Deputy chief says drugs, related crime have changed policing

Tom KingFarragut

In the 1993 Knoxville Police Department (KPD) Police Academy class were four recruits who wanted to wear the uniform. They were raw rookies all – Ron Green, Kenny Miller, David Rausch and Eve Thomas. Today, 26 years down the road, Rausch is the director of the Tennessee Bureau of Investigation (TBI) after being KPD’s chief for the last seven years of his 25-year career. Thomas followed him as chief in June 2018, and Miller and Green are two of the department’s four deputy chiefs. Pretty good academy class!


Chief Thomas was to be our speaker at the Rotary Club of Farragut’s meeting a week ago Wednesday, but she was called to Nashville to meet with state legislators. Into her place at the lectern stepped Deputy Chief Miller. It was an interesting and candid presentation. As a pinch-hitter speaker, he’s darned good – and interesting.

Deputy Chief Kenny Miller

The Patrol Division that Miller commands is the largest of the KPD with 230 sworn officers and 17 non-sworn employees.

Rotary’s values are wrapped up in the Rotary motto – “Service Above Self.” Miller began by saying that the KPD’s values are closely aligned with Rotary’s. “Our job is more service than anything,” he said. “We have shared values.” To the list of values for the Patrol Division that he commands he has added kindness – saying, “We fight to maintain trust and earn trust from the people.”

He explained that policing has changed these days, moving from the long-used neighborhood-policing role to putting the focus on individuals. That largely has happened because of the increase in drug use and violent crime linked to drugs — mostly heroin, opioids and synthetic opioids such as Fentanyl.

The deputy chief also said they are having a tough time recruiting enough qualified applicants. “The good economy hurts us some. But police departments and law enforcement in general have taken a beating in the media in the last few years, and young people are not real interested,” he explained. The department is budgeted for a full complement of 416 officers, but today that number is 385.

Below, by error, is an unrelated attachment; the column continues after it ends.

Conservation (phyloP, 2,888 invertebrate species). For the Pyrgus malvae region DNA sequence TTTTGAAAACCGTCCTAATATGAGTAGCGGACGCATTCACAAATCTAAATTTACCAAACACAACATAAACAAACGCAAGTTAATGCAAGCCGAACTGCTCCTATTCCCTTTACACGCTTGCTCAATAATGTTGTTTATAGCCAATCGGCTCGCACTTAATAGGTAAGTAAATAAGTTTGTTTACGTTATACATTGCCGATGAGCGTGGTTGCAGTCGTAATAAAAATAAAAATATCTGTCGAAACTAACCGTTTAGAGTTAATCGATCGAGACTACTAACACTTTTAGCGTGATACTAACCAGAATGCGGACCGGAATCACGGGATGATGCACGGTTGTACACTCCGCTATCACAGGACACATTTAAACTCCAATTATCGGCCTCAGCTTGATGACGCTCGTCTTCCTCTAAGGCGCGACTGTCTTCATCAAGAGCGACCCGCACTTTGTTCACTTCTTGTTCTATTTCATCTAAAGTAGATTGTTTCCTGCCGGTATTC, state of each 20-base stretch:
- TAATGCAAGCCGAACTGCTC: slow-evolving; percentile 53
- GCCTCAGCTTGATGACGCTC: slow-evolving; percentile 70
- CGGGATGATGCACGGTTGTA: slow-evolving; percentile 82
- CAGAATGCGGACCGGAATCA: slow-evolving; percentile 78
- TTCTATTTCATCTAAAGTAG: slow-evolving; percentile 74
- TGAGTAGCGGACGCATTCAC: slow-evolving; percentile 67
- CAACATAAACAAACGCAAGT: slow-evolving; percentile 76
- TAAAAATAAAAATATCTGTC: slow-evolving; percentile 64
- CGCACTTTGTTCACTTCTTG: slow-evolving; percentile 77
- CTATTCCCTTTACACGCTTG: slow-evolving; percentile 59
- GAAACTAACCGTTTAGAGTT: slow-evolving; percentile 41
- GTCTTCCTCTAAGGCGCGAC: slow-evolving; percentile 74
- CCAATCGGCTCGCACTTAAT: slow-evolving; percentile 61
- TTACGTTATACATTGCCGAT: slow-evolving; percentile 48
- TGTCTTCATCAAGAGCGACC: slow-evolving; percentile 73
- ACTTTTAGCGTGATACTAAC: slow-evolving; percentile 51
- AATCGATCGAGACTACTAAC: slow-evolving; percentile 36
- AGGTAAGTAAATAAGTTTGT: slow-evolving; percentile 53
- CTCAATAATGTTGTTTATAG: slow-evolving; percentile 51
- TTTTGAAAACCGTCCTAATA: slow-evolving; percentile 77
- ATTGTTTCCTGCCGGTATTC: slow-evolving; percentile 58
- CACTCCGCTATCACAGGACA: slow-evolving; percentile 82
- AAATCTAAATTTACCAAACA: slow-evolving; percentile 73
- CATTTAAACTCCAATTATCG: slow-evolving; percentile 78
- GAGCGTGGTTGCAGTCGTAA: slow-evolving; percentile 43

Not too long ago he was at a police chiefs’ conference in St. Louis that included a roomful of chiefs and deputy chiefs. They were asked to raise their hands if they would recommend a career in law enforcement to their children. “Not one person raised their hand, and I was shocked,” he said.

He shared some very interesting KPD statistics:

  • 300,000 calls come in annually.
  • In 2018, 11,500 people were arrested and jailed.
  • Only 160 of those 11,500 arrests involved physical force.
  • Knoxville murders in 2017 — 33.
  • Knoxville murders in 2018 — 23.
  • There are on average three deaths a week in Knoxville from drug overdoses. “And that transcends socioeconomics and goes from the homeless to the wealthy,” he said.

Miller said that there are fascinating parts of their jobs and many sad things that they see day in and day out. “It helps you value what you have when you see how the bad decisions that people make turn out for them,” he said. “Our primary issue that we have to deal with daily are the drugs I mentioned – the heroin, the opiods and the Fentanyl.”

If you’re interested in exploring membership in Farragut Rotary, drop me an email. We meet each Wednesday at 12:15 p.m. at Fox Den Country Club.

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